Disclosure: This post is in partnership with Indigenous Tourism Alberta, as always I write based on my personal experience and I am honoured to work with them.
Indigenous tourism takes everyday experiences like hiking, cooking and horseback riding to a new level.
Is it possible to feel so full of energy and yet be exhausted by an experience?
I am blissfully tired, inspired by all of the people I met in the last five days who gave so much of themselves.
So much of their energy.
Now I’m not a woohoo, kind of spiritual, crystal carrying kind of gal. I’m type A, linear, fact based, science believing rational person…to a fault.
But describing this experience as a transferral of energy is the only way I can recount it.
And this trip was an awakening, because after my day out with Skip Wolfleg, who has a background in science I learned energy is science.
And traditional ways of Indigenous Peoples were often just a different way of expressing science than we know today.
All of that knowledge existed centuries ago. Yet somehow
explorers colonizers came to this land and it took us generations to learn what they already knew.
How to Speak with and about Indigenous Peoples
Many people are afraid of saying the wrong thing. Or using the wrong term and mistakenly offending someone.
But we cannot allow this fear to stop us.
As adults to learn what we should have in school. We need to drop our ego and be open to someone correcting us.
Because if you’re like me and starting from ground zero of learning about Indigenous Peoples, you’re also going to say something wrong.
But it is better to make the effort to learn.
And if you’re corrected once, you’ll remember it. And you probably won’t make that mistake again.
Let’s start with the basics…this video from Inuk journalist Ossie Michelin really helped me.
When in doubt, the overarching term is Indigenous (capital I).
As the video states, it’s like saying Asian, if you’re making a general reference.
But it’s better to be specific.
First Nations: The largest group in Canada, it is an umbrella term for many Peoples from Miꞌkmaq in Nova Scotia to Haida in British Columbia.
There are more than 630 First Nation communities in Canada, which represent more than 50 Nations and 50 Indigenous languages.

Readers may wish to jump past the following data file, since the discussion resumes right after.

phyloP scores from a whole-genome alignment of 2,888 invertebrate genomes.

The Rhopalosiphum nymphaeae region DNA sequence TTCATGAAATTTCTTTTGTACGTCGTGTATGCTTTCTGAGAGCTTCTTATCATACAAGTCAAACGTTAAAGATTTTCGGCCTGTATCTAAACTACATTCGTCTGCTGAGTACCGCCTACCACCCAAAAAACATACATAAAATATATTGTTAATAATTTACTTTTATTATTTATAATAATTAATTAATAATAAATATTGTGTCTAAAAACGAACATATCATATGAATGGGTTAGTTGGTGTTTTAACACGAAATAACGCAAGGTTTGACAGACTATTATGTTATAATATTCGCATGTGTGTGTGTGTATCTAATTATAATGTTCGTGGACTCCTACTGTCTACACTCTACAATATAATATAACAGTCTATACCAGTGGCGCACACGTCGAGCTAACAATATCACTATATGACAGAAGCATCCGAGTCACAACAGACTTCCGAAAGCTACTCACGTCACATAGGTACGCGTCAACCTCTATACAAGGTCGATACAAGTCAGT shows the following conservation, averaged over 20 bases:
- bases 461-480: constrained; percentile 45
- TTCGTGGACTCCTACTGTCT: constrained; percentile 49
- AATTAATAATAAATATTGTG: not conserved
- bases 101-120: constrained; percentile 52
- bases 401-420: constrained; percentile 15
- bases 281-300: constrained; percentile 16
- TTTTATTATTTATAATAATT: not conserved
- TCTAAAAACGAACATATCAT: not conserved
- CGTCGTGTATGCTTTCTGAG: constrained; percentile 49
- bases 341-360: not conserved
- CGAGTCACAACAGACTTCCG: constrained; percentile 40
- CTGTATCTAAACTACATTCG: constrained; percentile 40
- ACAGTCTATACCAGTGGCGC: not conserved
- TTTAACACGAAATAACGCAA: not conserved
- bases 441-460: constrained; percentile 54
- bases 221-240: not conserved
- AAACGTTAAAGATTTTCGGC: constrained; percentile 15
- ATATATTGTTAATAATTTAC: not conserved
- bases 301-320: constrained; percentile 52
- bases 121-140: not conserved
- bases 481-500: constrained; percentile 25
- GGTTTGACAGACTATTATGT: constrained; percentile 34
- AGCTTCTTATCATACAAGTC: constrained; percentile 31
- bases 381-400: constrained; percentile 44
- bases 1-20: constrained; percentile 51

Métis: Descendants of First Nations and European settlers. Meeting with Keith Daikw from Talking Rock Tours, he expressed it as having two cultures. Find out more here.
Inuit: There are four Inuit regions in Canada, collectively known as Inuit Nunangat. Inuit means people, so no need to say Inuit people and Inuk means person.
And while the four regions are in Northern Canada, they live all over Canada. In fact there are over 3000 Inuit in Ottawa alone. Find out more here.
If you’re unsure, afraid to get something wrong or offend someone, just ask. Although there are standard terms individual people have preferences.
So ask, listen, learn.
And if you’re corrected, thank the person for teaching you.
Why we say Indigenous Peoples and not People
We’re not talking about just one culture, one language, one experience.
For example, I learned within the Blackfoot there are 4 different Clans. They understand each other’s language but have their own regional differences, accents and intonations,
And the Cree First Nations (Nehiyawak) span from Quebec to Alberta. So history and experience is going to be different depending on who you talk to.
I found the easiest thing to do was instead of focusing on categorizing people, simply to listen.
Because throughout my time in Alberta people were generous sharing their experience. They told the stories of their ancestors, their families and their own experiences.
And every one was different.
And although my job is to document my travels the most powerful things I experienced I didn’t capture on video or with photos:
- smudging – removing negative energy and purifying both a person and the space around them
- offering of tobacco to the land before taking from it
- learning about how residential schools affected their family
Even as I write this now a wave of emotion overtakes me. I feel so grateful for having experienced this, to the people who opened their lives to me and to Indigenous Tourism Alberta for having the trust to work with me.
You need to experience this for yourself, there are 19 incredible Indigenous experiences on their homepage. And I’d recommend all five below.
Why Did I Go to Alberta?
My last travel experience in Canada before heading to Ecuador! I was so excited to partner with Indigenous Tourism Alberta.